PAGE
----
Sunday, June 22, 2008


Continuing west slowly towards Melbourne, weather wet and windy.

Went to Phillip Island, a small island south of Melbourne reachable by bridge, because it is the only place in Australia where little penguins nest in large numbers. The 3 main towns on the island are Cowes, Newhaven and Rhyll. It would be tricky to visit all 3 UK namesakes within a couple of hours of each other.

The little penguin, not unsurprisingly, is the smallest penguin in the world at 30 cm tall and approx 1 kg body weight, and nests in hillside burrows. The nightly landing has become a major tourist attraction which is a shame in one respect but at least it guarantees the habitat remains secure and safe.

The viewing platforms are all on elevated wooden boardwalks so the penguins can walk underneath or around to access their burrows, and the area is closed off after dark apart from admittance to the paying viewers. No photography is permitted.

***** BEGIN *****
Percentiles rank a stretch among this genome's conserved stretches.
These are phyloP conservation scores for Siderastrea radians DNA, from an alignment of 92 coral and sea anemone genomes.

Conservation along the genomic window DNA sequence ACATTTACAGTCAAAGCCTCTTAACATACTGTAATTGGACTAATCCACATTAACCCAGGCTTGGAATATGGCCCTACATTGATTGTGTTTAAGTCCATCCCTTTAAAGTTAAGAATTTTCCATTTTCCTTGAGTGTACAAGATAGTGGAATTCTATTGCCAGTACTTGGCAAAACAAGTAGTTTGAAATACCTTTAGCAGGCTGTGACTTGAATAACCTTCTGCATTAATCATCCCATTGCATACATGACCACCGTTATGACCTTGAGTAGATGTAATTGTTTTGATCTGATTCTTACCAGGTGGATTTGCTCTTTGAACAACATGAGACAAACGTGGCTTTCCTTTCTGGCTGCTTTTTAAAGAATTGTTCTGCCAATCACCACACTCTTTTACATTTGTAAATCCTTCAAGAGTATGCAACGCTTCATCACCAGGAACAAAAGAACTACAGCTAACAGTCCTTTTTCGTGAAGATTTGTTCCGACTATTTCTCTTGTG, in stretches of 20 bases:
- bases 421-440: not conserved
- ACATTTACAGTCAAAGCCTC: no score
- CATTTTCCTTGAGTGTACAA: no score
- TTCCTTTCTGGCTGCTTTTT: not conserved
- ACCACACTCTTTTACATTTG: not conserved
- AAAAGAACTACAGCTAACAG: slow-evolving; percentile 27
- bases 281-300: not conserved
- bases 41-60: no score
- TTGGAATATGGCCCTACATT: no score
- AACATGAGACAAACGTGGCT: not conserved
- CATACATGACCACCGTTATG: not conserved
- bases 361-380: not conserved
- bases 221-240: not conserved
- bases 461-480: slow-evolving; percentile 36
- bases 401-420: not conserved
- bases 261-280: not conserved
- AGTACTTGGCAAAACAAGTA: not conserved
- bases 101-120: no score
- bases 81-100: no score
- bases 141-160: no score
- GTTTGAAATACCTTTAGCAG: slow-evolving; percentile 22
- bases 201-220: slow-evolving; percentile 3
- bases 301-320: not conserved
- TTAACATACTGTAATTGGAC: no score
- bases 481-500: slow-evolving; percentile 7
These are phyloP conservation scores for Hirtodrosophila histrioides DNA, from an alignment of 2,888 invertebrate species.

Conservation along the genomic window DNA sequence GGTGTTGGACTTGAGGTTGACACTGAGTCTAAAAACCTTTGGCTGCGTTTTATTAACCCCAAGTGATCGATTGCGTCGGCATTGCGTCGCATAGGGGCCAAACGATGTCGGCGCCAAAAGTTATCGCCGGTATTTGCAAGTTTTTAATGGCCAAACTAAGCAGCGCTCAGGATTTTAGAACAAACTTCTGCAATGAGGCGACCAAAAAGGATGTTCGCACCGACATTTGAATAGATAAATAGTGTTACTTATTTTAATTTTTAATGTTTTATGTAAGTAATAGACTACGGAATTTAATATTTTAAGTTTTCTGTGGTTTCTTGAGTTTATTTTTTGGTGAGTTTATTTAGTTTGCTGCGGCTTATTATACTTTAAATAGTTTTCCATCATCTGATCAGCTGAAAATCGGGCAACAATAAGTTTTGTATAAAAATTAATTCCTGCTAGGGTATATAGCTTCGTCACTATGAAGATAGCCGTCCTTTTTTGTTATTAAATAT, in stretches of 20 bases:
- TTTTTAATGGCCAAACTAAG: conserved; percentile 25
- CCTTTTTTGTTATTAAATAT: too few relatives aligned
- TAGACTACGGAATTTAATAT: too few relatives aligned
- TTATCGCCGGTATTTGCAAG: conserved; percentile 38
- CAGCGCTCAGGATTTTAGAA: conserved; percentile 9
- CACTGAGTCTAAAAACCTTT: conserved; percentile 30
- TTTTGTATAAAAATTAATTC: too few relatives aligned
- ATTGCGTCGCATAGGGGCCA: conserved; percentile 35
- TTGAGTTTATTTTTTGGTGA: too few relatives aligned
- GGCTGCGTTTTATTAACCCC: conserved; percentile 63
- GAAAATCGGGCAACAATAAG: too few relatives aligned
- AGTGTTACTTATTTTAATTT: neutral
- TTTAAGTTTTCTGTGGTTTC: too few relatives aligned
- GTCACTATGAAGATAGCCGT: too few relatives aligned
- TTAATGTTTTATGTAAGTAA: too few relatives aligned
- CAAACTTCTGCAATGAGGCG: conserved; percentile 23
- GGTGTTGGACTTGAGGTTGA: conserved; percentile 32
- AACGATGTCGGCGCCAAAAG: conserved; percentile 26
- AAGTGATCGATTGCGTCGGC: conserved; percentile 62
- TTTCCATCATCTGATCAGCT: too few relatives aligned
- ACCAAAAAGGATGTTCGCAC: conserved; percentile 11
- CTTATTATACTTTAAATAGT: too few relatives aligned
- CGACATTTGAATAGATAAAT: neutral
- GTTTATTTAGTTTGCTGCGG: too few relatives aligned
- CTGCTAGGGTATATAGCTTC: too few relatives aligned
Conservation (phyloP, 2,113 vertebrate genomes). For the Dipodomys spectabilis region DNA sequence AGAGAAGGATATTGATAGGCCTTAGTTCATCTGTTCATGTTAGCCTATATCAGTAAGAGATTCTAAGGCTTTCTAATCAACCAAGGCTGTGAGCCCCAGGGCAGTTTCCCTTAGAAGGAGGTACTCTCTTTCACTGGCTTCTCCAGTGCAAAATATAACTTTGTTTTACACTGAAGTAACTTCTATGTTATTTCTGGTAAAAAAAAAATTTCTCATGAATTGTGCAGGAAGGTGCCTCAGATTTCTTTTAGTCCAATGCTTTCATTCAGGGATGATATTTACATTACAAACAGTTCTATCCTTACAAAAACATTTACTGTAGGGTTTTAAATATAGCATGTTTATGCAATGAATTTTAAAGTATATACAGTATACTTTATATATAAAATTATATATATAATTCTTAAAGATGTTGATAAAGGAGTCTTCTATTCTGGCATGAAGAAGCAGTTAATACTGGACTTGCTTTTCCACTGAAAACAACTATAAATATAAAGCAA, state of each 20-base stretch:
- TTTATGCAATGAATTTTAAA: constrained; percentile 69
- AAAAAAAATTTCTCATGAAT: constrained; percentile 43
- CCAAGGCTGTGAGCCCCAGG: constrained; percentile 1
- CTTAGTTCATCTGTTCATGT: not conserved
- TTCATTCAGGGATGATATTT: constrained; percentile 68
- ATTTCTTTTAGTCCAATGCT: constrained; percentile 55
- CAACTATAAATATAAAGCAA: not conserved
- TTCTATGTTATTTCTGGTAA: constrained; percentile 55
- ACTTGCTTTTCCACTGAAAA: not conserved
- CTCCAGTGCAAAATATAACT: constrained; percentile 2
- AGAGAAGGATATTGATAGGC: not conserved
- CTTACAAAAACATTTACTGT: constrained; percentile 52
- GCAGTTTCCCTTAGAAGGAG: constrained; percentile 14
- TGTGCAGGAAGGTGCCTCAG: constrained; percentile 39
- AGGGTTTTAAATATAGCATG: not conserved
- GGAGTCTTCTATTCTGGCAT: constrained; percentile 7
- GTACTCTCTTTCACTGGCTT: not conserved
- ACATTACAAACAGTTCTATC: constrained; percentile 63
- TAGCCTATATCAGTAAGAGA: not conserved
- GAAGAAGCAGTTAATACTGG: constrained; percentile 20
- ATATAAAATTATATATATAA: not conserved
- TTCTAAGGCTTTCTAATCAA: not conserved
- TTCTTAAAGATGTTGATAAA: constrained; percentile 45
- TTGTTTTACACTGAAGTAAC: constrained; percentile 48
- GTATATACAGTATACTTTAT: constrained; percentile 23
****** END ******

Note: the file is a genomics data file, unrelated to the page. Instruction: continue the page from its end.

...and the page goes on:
So we sat on a wooden bench in the driving rain and waited until dark, and little white blobs sparkling in the moonlight started to appear in the surf and congregate on the beach until there were sufficient numbers to make the long trundle across the sand, under the boardwalks and up the hills to their burrows.

They squeak and pip and chirrup to each other as they poddle along past the viewers, stopping to preen and oil themselves. There were approx 250 arrivals over about half an hour. In the summer the numbers can be 4-5 times this.

Apparently they will spend 2-3 weeks in the winter out at sea pilchard hunting before returning to clean out their burrows, catch up with their spouses and mates and generally socialise underground for a day or two before returning to sea.

To be so close to them observing the spectacle was inspirational.

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